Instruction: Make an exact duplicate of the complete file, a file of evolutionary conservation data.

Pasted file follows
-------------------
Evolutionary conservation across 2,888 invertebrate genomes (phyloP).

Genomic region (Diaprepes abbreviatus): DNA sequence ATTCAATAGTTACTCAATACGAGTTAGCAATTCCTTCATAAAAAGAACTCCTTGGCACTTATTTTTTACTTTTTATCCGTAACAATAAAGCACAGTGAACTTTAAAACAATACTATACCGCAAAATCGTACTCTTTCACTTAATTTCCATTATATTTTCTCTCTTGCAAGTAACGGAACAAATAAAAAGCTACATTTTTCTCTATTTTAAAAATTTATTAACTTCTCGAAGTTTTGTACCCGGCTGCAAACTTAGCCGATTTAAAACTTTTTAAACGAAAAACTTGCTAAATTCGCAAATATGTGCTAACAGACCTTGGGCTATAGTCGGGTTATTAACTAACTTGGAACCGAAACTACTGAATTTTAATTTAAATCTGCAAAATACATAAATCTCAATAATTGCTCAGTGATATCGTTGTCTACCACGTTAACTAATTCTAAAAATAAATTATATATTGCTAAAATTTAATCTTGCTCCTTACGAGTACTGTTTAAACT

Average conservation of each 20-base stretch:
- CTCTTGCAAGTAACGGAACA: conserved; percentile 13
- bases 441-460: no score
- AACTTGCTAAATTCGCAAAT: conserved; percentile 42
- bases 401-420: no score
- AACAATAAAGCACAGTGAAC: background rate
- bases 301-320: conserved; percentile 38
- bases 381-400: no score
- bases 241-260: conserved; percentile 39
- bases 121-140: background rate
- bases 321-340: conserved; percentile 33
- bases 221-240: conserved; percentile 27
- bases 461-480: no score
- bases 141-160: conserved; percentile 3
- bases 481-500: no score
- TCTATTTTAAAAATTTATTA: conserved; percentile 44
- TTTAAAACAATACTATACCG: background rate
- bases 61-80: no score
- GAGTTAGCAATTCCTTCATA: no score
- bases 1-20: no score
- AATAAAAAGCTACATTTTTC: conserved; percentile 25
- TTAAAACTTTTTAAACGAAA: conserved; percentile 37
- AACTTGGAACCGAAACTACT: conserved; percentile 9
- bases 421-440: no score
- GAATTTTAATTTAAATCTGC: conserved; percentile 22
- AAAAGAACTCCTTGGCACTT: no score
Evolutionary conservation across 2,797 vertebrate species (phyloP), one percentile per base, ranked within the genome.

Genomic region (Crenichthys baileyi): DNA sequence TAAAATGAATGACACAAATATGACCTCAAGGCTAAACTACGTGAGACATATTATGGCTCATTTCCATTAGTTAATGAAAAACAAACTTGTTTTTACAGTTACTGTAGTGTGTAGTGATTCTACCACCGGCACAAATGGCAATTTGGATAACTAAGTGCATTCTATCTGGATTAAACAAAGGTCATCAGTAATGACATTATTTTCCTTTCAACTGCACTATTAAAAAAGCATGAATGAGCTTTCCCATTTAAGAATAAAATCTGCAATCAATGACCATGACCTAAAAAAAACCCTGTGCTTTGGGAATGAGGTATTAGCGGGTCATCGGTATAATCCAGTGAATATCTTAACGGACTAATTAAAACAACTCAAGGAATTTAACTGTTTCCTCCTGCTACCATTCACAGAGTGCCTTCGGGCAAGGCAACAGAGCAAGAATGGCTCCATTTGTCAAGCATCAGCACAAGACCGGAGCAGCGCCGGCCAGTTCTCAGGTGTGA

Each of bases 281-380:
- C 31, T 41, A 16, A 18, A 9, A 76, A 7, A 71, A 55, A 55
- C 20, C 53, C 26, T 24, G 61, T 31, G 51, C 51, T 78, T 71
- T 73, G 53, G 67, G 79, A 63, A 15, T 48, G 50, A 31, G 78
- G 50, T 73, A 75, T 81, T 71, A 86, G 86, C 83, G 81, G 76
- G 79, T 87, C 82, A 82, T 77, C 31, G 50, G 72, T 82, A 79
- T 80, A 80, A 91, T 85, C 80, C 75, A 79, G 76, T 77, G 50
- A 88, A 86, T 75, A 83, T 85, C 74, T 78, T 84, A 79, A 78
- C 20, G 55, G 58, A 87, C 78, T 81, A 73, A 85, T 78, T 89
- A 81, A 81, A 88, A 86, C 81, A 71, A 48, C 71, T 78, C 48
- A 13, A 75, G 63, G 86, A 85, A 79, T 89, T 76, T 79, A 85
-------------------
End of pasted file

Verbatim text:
Evolutionary conservation across 2,888 invertebrate genomes (phyloP).

Genomic region (Diaprepes abbreviatus): DNA sequence ATTCAATAGTTACTCAATACGAGTTAGCAATTCCTTCATAAAAAGAACTCCTTGGCACTTATTTTTTACTTTTTATCCGTAACAATAAAGCACAGTGAACTTTAAAACAATACTATACCGCAAAATCGTACTCTTTCACTTAATTTCCATTATATTTTCTCTCTTGCAAGTAACGGAACAAATAAAAAGCTACATTTTTCTCTATTTTAAAAATTTATTAACTTCTCGAAGTTTTGTACCCGGCTGCAAACTTAGCCGATTTAAAACTTTTTAAACGAAAAACTTGCTAAATTCGCAAATATGTGCTAACAGACCTTGGGCTATAGTCGGGTTATTAACTAACTTGGAACCGAAACTACTGAATTTTAATTTAAATCTGCAAAATACATAAATCTCAATAATTGCTCAGTGATATCGTTGTCTACCACGTTAACTAATTCTAAAAATAAATTATATATTGCTAAAATTTAATCTTGCTCCTTACGAGTACTGTTTAAACT

Average conservation of each 20-base stretch:
- CTCTTGCAAGTAACGGAACA: conserved; percentile 13
- bases 441-460: no score
- AACTTGCTAAATTCGCAAAT: conserved; percentile 42
- bases 401-420: no score
- AACAATAAAGCACAGTGAAC: background rate
- bases 301-320: conserved; percentile 38
- bases 381-400: no score
- bases 241-260: conserved; percentile 39
- bases 121-140: background rate
- bases 321-340: conserved; percentile 33
- bases 221-240: conserved; percentile 27
- bases 461-480: no score
- bases 141-160: conserved; percentile 3
- bases 481-500: no score
- TCTATTTTAAAAATTTATTA: conserved; percentile 44
- TTTAAAACAATACTATACCG: background rate
- bases 61-80: no score
- GAGTTAGCAATTCCTTCATA: no score
- bases 1-20: no score
- AATAAAAAGCTACATTTTTC: conserved; percentile 25
- TTAAAACTTTTTAAACGAAA: conserved; percentile 37
- AACTTGGAACCGAAACTACT: conserved; percentile 9
- bases 421-440: no score
- GAATTTTAATTTAAATCTGC: conserved; percentile 22
- AAAAGAACTCCTTGGCACTT: no score
Evolutionary conservation across 2,797 vertebrate species (phyloP), one percentile per base, ranked within the genome.

Genomic region (Crenichthys baileyi): DNA sequence TAAAATGAATGACACAAATATGACCTCAAGGCTAAACTACGTGAGACATATTATGGCTCATTTCCATTAGTTAATGAAAAACAAACTTGTTTTTACAGTTACTGTAGTGTGTAGTGATTCTACCACCGGCACAAATGGCAATTTGGATAACTAAGTGCATTCTATCTGGATTAAACAAAGGTCATCAGTAATGACATTATTTTCCTTTCAACTGCACTATTAAAAAAGCATGAATGAGCTTTCCCATTTAAGAATAAAATCTGCAATCAATGACCATGACCTAAAAAAAACCCTGTGCTTTGGGAATGAGGTATTAGCGGGTCATCGGTATAATCCAGTGAATATCTTAACGGACTAATTAAAACAACTCAAGGAATTTAACTGTTTCCTCCTGCTACCATTCACAGAGTGCCTTCGGGCAAGGCAACAGAGCAAGAATGGCTCCATTTGTCAAGCATCAGCACAAGACCGGAGCAGCGCCGGCCAGTTCTCAGGTGTGA

Each of bases 281-380:
- C 31, T 41, A 16, A 18, A 9, A 76, A 7, A 71, A 55, A 55
- C 20, C 53, C 26, T 24, G 61, T 31, G 51, C 51, T 78, T 71
- T 73, G 53, G 67, G 79, A 63, A 15, T 48, G 50, A 31, G 78
- G 50, T 73, A 75, T 81, T 71, A 86, G 86, C 83, G 81, G 76
- G 79, T 87, C 82, A 82, T 77, C 31, G 50, G 72, T 82, A 79
- T 80, A 80, A 91, T 85, C 80, C 75, A 79, G 76, T 77, G 50
- A 88, A 86, T 75, A 83, T 85, C 74, T 78, T 84, A 79, A 78
- C 20, G 55, G 58, A 87, C 78, T 81, A 73, A 85, T 78, T 89
- A 81, A 81, A 88, A 86, C 81, A 71, A 48, C 71, T 78, C 48
- A 13, A 75, G 63, G 86, A 85, A 79, T 89, T 76, T 79, A 85